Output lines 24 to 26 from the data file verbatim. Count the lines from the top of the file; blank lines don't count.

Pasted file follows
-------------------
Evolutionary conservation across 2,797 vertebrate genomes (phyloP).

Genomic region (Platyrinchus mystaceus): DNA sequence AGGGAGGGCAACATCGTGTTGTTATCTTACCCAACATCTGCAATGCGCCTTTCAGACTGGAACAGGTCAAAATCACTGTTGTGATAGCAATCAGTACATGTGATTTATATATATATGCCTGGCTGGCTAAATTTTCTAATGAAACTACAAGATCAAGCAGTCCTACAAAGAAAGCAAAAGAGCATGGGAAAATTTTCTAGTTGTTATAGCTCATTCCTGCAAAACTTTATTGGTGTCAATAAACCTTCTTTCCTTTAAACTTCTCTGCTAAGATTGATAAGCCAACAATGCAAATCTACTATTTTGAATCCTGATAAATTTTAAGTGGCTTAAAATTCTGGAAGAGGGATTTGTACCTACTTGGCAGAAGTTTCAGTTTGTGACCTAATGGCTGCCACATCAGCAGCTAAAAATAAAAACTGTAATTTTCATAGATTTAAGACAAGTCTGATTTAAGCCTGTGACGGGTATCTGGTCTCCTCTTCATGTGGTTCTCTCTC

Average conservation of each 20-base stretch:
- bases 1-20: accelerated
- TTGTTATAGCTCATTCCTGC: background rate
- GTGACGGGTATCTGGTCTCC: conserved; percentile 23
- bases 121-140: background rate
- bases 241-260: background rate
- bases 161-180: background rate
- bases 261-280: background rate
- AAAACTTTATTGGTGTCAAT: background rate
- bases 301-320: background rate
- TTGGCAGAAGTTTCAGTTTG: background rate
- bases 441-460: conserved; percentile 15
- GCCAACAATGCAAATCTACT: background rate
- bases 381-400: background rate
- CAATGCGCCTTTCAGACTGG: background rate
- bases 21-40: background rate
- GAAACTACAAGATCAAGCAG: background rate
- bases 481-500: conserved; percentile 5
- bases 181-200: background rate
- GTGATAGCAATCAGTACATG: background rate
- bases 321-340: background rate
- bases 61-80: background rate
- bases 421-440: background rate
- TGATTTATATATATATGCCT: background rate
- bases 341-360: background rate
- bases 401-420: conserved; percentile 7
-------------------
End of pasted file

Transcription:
- bases 61-80: background rate
- bases 421-440: background rate
- TGATTTATATATATATGCCT: background rate